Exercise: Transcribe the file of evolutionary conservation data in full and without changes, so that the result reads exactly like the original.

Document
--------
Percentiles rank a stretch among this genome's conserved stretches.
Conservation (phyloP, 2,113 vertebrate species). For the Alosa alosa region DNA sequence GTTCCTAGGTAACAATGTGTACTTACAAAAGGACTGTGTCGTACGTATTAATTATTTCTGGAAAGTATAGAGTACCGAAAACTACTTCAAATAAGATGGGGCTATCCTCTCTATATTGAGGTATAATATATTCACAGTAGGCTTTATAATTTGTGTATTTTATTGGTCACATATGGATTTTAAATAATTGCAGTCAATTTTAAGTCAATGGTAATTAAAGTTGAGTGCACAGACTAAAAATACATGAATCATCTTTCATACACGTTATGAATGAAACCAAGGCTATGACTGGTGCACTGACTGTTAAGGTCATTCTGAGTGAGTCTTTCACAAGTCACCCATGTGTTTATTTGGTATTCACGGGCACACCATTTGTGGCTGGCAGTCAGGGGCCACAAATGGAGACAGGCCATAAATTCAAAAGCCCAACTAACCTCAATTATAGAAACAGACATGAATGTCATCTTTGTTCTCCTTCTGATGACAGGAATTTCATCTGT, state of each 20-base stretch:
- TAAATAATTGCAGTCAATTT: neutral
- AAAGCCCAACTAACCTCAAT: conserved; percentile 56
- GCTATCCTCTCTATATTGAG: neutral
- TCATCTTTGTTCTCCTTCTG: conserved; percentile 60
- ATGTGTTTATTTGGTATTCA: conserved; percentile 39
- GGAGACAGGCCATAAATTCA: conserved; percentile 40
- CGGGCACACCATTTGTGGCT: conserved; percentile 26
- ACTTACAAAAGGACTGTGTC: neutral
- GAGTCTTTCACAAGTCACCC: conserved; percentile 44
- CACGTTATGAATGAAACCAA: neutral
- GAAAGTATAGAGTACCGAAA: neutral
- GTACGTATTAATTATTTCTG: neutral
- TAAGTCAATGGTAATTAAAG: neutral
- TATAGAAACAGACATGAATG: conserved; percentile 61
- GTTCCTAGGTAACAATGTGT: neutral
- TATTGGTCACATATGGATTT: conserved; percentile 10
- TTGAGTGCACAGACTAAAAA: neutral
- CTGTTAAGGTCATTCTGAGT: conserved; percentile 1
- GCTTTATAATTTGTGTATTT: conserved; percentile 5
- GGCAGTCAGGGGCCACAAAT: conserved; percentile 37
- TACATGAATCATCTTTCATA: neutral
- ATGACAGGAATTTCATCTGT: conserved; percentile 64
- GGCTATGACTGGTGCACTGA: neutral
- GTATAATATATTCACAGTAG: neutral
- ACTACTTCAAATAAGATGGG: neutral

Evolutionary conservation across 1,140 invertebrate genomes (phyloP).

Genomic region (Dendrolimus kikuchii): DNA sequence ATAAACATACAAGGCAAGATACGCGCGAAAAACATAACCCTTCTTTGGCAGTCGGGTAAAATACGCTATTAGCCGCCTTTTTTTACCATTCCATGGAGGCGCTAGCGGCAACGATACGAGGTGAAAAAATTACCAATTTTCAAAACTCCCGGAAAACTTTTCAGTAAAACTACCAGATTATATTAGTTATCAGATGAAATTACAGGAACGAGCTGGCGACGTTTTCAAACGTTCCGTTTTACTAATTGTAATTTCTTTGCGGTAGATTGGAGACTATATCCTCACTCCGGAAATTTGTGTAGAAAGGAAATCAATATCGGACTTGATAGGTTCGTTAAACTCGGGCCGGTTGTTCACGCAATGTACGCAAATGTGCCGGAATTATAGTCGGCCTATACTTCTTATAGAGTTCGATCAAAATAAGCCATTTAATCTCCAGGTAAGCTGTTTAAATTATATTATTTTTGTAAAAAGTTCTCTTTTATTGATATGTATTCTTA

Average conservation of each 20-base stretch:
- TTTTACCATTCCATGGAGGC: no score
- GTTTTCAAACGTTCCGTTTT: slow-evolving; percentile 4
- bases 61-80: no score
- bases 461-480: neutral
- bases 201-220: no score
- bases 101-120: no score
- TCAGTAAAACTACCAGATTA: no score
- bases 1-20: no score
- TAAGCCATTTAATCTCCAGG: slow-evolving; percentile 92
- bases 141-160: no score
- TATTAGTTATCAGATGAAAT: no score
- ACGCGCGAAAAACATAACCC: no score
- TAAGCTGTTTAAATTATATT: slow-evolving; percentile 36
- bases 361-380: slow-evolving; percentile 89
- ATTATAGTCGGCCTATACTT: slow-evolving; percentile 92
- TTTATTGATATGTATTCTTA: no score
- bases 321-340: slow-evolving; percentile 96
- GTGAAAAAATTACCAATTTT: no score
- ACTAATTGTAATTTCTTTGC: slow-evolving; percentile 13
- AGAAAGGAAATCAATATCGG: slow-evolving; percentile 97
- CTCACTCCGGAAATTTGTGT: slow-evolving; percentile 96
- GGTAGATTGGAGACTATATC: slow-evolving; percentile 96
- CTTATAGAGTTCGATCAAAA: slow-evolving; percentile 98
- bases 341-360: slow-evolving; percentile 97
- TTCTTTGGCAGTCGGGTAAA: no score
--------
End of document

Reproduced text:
Percentiles rank a stretch among this genome's conserved stretches.
Conservation (phyloP, 2,113 vertebrate species). For the Alosa alosa region DNA sequence GTTCCTAGGTAACAATGTGTACTTACAAAAGGACTGTGTCGTACGTATTAATTATTTCTGGAAAGTATAGAGTACCGAAAACTACTTCAAATAAGATGGGGCTATCCTCTCTATATTGAGGTATAATATATTCACAGTAGGCTTTATAATTTGTGTATTTTATTGGTCACATATGGATTTTAAATAATTGCAGTCAATTTTAAGTCAATGGTAATTAAAGTTGAGTGCACAGACTAAAAATACATGAATCATCTTTCATACACGTTATGAATGAAACCAAGGCTATGACTGGTGCACTGACTGTTAAGGTCATTCTGAGTGAGTCTTTCACAAGTCACCCATGTGTTTATTTGGTATTCACGGGCACACCATTTGTGGCTGGCAGTCAGGGGCCACAAATGGAGACAGGCCATAAATTCAAAAGCCCAACTAACCTCAATTATAGAAACAGACATGAATGTCATCTTTGTTCTCCTTCTGATGACAGGAATTTCATCTGT, state of each 20-base stretch:
- TAAATAATTGCAGTCAATTT: neutral
- AAAGCCCAACTAACCTCAAT: conserved; percentile 56
- GCTATCCTCTCTATATTGAG: neutral
- TCATCTTTGTTCTCCTTCTG: conserved; percentile 60
- ATGTGTTTATTTGGTATTCA: conserved; percentile 39
- GGAGACAGGCCATAAATTCA: conserved; percentile 40
- CGGGCACACCATTTGTGGCT: conserved; percentile 26
- ACTTACAAAAGGACTGTGTC: neutral
- GAGTCTTTCACAAGTCACCC: conserved; percentile 44
- CACGTTATGAATGAAACCAA: neutral
- GAAAGTATAGAGTACCGAAA: neutral
- GTACGTATTAATTATTTCTG: neutral
- TAAGTCAATGGTAATTAAAG: neutral
- TATAGAAACAGACATGAATG: conserved; percentile 61
- GTTCCTAGGTAACAATGTGT: neutral
- TATTGGTCACATATGGATTT: conserved; percentile 10
- TTGAGTGCACAGACTAAAAA: neutral
- CTGTTAAGGTCATTCTGAGT: conserved; percentile 1
- GCTTTATAATTTGTGTATTT: conserved; percentile 5
- GGCAGTCAGGGGCCACAAAT: conserved; percentile 37
- TACATGAATCATCTTTCATA: neutral
- ATGACAGGAATTTCATCTGT: conserved; percentile 64
- GGCTATGACTGGTGCACTGA: neutral
- GTATAATATATTCACAGTAG: neutral
- ACTACTTCAAATAAGATGGG: neutral

Evolutionary conservation across 1,140 invertebrate genomes (phyloP).

Genomic region (Dendrolimus kikuchii): DNA sequence ATAAACATACAAGGCAAGATACGCGCGAAAAACATAACCCTTCTTTGGCAGTCGGGTAAAATACGCTATTAGCCGCCTTTTTTTACCATTCCATGGAGGCGCTAGCGGCAACGATACGAGGTGAAAAAATTACCAATTTTCAAAACTCCCGGAAAACTTTTCAGTAAAACTACCAGATTATATTAGTTATCAGATGAAATTACAGGAACGAGCTGGCGACGTTTTCAAACGTTCCGTTTTACTAATTGTAATTTCTTTGCGGTAGATTGGAGACTATATCCTCACTCCGGAAATTTGTGTAGAAAGGAAATCAATATCGGACTTGATAGGTTCGTTAAACTCGGGCCGGTTGTTCACGCAATGTACGCAAATGTGCCGGAATTATAGTCGGCCTATACTTCTTATAGAGTTCGATCAAAATAAGCCATTTAATCTCCAGGTAAGCTGTTTAAATTATATTATTTTTGTAAAAAGTTCTCTTTTATTGATATGTATTCTTA

Average conservation of each 20-base stretch:
- TTTTACCATTCCATGGAGGC: no score
- GTTTTCAAACGTTCCGTTTT: slow-evolving; percentile 4
- bases 61-80: no score
- bases 461-480: neutral
- bases 201-220: no score
- bases 101-120: no score
- TCAGTAAAACTACCAGATTA: no score
- bases 1-20: no score
- TAAGCCATTTAATCTCCAGG: slow-evolving; percentile 92
- bases 141-160: no score
- TATTAGTTATCAGATGAAAT: no score
- ACGCGCGAAAAACATAACCC: no score
- TAAGCTGTTTAAATTATATT: slow-evolving; percentile 36
- bases 361-380: slow-evolving; percentile 89
- ATTATAGTCGGCCTATACTT: slow-evolving; percentile 92
- TTTATTGATATGTATTCTTA: no score
- bases 321-340: slow-evolving; percentile 96
- GTGAAAAAATTACCAATTTT: no score
- ACTAATTGTAATTTCTTTGC: slow-evolving; percentile 13
- AGAAAGGAAATCAATATCGG: slow-evolving; percentile 97
- CTCACTCCGGAAATTTGTGT: slow-evolving; percentile 96
- GGTAGATTGGAGACTATATC: slow-evolving; percentile 96
- CTTATAGAGTTCGATCAAAA: slow-evolving; percentile 98
- bases 341-360: slow-evolving; percentile 97
- TTCTTTGGCAGTCGGGTAAA: no score